During Peru’s wet season (October/November to March), Machu Picchu, and the trails leading to it, are typically less crowded. During those months, rainfall and storms can be unpredictable and heavy, so this might not be the best time to hike to the site.
That said, rain at Machu Picchu rarely lasts for more than 2 hours, so whenever you choose to go, you’re unlikely to be covered in rain during your entire visit.
Note: When planning your itinerary, remember that the trails to Machu Picchu are closed during the entire month of February due to restoration work.
How To Get Acclimated
Altitude sickness is triggered by a rapid change in elevation. At higher altitude destinations, such as Machu Picchu, the oxygen is less dense and, if not properly acclimated, your body will have a tough time adapting to the lower air pressure and oxygen levels.
Because altitude sickness symptoms include shortness of breath, nausea, fatigue, and vomiting, you’re going to want to acclimate before you embark on any adventure in Peru.
To let your body adjust, be sure to acclimate in Cusco (a captivating city near Machu Picchu) for at least a couple of days. Other tips to help you with high elevation include:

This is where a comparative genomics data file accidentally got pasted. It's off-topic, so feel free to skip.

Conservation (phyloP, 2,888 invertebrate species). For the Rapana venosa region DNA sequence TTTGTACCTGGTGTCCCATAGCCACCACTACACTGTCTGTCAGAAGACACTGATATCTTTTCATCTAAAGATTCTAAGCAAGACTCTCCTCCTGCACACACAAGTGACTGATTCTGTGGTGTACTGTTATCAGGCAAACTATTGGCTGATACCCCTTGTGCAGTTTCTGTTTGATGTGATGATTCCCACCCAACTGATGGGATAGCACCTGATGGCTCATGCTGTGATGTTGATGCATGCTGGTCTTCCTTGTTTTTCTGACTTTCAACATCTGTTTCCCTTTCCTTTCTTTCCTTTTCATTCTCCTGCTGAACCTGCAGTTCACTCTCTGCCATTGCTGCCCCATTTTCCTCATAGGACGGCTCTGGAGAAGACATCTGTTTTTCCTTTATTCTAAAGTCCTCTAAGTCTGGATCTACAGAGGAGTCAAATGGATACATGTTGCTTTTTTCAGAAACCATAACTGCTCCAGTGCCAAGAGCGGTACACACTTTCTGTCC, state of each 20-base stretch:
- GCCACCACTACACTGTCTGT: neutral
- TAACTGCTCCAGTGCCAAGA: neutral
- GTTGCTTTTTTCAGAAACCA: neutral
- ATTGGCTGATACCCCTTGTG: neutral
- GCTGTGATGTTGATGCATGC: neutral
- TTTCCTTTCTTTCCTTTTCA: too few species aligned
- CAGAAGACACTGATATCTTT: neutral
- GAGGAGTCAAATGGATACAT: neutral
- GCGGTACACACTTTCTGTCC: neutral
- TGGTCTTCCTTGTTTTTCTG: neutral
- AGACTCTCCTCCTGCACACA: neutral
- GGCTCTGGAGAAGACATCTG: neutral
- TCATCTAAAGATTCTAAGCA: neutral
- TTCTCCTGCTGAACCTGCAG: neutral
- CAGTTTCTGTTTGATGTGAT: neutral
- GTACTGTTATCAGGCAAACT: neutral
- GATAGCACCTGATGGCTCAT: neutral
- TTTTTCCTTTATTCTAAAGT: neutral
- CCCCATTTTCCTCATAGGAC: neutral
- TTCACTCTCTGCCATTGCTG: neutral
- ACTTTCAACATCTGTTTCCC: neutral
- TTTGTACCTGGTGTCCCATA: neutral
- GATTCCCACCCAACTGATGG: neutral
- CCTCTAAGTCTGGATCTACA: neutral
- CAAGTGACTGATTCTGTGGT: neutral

- Drinking plenty of fluids (before and during your stay in Peru)
- Stocking up on coca leaves and coca products
- Eating lightly, but including a sufficient amount of carbohydrates and vegetables
- Consulting your doctor/pharmacist on suitable altitude sickness medication
Top Sights to Visit
Machu Picchu is an archaeological gem and a fantastic example of the architecture, agriculture, and engineering of the Incas. Adding to that, the site is located atop a mountain ridge, between the two peaks of Machu Picchu Mountain and Huayna Picchu.